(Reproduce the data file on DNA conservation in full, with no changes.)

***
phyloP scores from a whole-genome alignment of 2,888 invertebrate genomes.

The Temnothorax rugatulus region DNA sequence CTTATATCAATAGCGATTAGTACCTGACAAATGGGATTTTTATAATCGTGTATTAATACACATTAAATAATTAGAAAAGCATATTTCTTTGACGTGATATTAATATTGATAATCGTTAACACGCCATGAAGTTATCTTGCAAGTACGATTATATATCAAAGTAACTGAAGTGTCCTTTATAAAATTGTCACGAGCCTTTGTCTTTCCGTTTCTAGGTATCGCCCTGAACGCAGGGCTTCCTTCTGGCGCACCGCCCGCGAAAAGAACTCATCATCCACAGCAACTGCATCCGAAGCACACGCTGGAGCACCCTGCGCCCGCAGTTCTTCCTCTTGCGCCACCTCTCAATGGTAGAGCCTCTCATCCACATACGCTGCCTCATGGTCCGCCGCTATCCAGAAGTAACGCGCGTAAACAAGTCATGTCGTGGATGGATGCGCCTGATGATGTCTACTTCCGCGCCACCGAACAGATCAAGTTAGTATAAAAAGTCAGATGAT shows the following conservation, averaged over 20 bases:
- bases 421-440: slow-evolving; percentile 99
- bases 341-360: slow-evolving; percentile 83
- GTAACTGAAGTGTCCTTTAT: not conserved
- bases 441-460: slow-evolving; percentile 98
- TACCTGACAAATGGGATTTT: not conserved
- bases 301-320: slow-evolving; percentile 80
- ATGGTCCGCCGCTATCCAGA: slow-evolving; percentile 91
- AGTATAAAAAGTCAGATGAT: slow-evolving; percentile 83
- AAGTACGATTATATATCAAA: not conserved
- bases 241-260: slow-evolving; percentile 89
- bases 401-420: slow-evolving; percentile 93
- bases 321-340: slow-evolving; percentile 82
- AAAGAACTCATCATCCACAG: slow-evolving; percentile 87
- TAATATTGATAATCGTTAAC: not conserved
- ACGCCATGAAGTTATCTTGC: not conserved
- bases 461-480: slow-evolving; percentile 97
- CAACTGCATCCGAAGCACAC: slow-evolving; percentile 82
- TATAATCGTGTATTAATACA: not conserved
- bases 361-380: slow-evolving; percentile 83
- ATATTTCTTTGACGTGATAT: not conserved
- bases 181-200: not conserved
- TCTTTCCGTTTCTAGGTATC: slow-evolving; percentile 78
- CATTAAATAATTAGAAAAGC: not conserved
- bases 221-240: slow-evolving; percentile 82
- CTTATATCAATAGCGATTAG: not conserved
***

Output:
phyloP scores from a whole-genome alignment of 2,888 invertebrate genomes.

The Temnothorax rugatulus region DNA sequence CTTATATCAATAGCGATTAGTACCTGACAAATGGGATTTTTATAATCGTGTATTAATACACATTAAATAATTAGAAAAGCATATTTCTTTGACGTGATATTAATATTGATAATCGTTAACACGCCATGAAGTTATCTTGCAAGTACGATTATATATCAAAGTAACTGAAGTGTCCTTTATAAAATTGTCACGAGCCTTTGTCTTTCCGTTTCTAGGTATCGCCCTGAACGCAGGGCTTCCTTCTGGCGCACCGCCCGCGAAAAGAACTCATCATCCACAGCAACTGCATCCGAAGCACACGCTGGAGCACCCTGCGCCCGCAGTTCTTCCTCTTGCGCCACCTCTCAATGGTAGAGCCTCTCATCCACATACGCTGCCTCATGGTCCGCCGCTATCCAGAAGTAACGCGCGTAAACAAGTCATGTCGTGGATGGATGCGCCTGATGATGTCTACTTCCGCGCCACCGAACAGATCAAGTTAGTATAAAAAGTCAGATGAT shows the following conservation, averaged over 20 bases:
- bases 421-440: slow-evolving; percentile 99
- bases 341-360: slow-evolving; percentile 83
- GTAACTGAAGTGTCCTTTAT: not conserved
- bases 441-460: slow-evolving; percentile 98
- TACCTGACAAATGGGATTTT: not conserved
- bases 301-320: slow-evolving; percentile 80
- ATGGTCCGCCGCTATCCAGA: slow-evolving; percentile 91
- AGTATAAAAAGTCAGATGAT: slow-evolving; percentile 83
- AAGTACGATTATATATCAAA: not conserved
- bases 241-260: slow-evolving; percentile 89
- bases 401-420: slow-evolving; percentile 93
- bases 321-340: slow-evolving; percentile 82
- AAAGAACTCATCATCCACAG: slow-evolving; percentile 87
- TAATATTGATAATCGTTAAC: not conserved
- ACGCCATGAAGTTATCTTGC: not conserved
- bases 461-480: slow-evolving; percentile 97
- CAACTGCATCCGAAGCACAC: slow-evolving; percentile 82
- TATAATCGTGTATTAATACA: not conserved
- bases 361-380: slow-evolving; percentile 83
- ATATTTCTTTGACGTGATAT: not conserved
- bases 181-200: not conserved
- TCTTTCCGTTTCTAGGTATC: slow-evolving; percentile 78
- CATTAAATAATTAGAAAAGC: not conserved
- bases 221-240: slow-evolving; percentile 82
- CTTATATCAATAGCGATTAG: not conserved